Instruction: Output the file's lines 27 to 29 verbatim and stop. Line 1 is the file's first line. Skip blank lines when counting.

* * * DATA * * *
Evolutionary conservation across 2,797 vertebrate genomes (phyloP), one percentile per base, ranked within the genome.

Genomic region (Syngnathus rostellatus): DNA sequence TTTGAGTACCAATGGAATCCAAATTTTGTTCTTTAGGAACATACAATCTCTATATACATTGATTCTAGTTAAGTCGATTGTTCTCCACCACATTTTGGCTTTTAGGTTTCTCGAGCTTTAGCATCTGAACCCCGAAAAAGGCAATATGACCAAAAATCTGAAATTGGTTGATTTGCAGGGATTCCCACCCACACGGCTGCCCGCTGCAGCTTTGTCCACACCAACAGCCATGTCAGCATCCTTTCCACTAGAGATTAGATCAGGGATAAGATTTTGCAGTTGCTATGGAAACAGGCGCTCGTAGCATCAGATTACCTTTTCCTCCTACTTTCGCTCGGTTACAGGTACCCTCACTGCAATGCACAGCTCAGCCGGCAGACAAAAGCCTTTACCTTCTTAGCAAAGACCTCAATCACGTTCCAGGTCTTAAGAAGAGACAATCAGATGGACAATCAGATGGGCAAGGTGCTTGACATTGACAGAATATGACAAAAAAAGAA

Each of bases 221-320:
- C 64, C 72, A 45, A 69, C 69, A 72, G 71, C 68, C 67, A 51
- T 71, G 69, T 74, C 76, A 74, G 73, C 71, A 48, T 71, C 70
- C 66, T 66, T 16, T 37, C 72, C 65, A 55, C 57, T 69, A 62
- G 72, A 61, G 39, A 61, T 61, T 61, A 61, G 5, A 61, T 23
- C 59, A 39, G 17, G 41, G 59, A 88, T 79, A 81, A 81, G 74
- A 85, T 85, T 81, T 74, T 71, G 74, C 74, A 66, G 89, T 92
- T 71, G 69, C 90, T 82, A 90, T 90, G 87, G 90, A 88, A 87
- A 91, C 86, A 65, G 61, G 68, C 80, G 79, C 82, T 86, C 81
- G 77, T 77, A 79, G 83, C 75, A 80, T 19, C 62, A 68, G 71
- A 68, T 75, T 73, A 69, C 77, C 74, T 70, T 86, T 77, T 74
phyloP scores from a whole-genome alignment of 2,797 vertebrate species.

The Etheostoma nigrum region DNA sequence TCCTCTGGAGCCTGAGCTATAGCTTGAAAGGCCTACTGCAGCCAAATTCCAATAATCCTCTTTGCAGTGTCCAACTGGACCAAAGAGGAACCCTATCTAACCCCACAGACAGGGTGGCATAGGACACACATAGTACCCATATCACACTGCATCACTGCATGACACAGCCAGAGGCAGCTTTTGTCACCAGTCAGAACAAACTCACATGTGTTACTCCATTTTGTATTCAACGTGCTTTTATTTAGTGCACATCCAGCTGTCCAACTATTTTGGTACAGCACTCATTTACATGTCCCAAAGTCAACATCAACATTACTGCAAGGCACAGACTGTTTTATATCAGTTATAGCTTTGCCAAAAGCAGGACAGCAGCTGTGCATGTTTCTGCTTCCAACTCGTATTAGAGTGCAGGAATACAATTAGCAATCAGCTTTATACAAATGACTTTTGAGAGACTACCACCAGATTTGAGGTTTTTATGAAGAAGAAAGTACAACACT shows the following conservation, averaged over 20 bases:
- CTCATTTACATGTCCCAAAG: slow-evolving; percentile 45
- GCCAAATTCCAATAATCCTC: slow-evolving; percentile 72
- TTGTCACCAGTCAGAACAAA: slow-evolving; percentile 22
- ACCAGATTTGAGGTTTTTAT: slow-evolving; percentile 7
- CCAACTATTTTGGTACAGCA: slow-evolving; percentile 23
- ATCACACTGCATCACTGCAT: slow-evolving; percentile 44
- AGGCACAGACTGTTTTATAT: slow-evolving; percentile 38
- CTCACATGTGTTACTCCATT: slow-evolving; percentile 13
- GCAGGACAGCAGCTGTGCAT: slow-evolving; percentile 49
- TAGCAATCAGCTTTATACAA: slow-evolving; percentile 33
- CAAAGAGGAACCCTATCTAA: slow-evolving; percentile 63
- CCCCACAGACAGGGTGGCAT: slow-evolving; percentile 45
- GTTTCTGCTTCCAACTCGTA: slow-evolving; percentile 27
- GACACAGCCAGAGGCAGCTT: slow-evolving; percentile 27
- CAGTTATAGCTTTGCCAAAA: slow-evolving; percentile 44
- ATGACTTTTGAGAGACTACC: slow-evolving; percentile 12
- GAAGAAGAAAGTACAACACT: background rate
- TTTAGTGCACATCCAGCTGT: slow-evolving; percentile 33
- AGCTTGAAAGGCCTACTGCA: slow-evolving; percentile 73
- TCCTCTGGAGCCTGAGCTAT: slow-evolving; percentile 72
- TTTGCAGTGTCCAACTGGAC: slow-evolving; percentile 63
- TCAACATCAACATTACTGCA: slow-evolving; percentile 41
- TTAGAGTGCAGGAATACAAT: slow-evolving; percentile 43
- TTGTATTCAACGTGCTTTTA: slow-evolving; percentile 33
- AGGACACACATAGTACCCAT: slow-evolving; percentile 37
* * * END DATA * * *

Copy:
- CCCCACAGACAGGGTGGCAT: slow-evolving; percentile 45
- GTTTCTGCTTCCAACTCGTA: slow-evolving; percentile 27
- GACACAGCCAGAGGCAGCTT: slow-evolving; percentile 27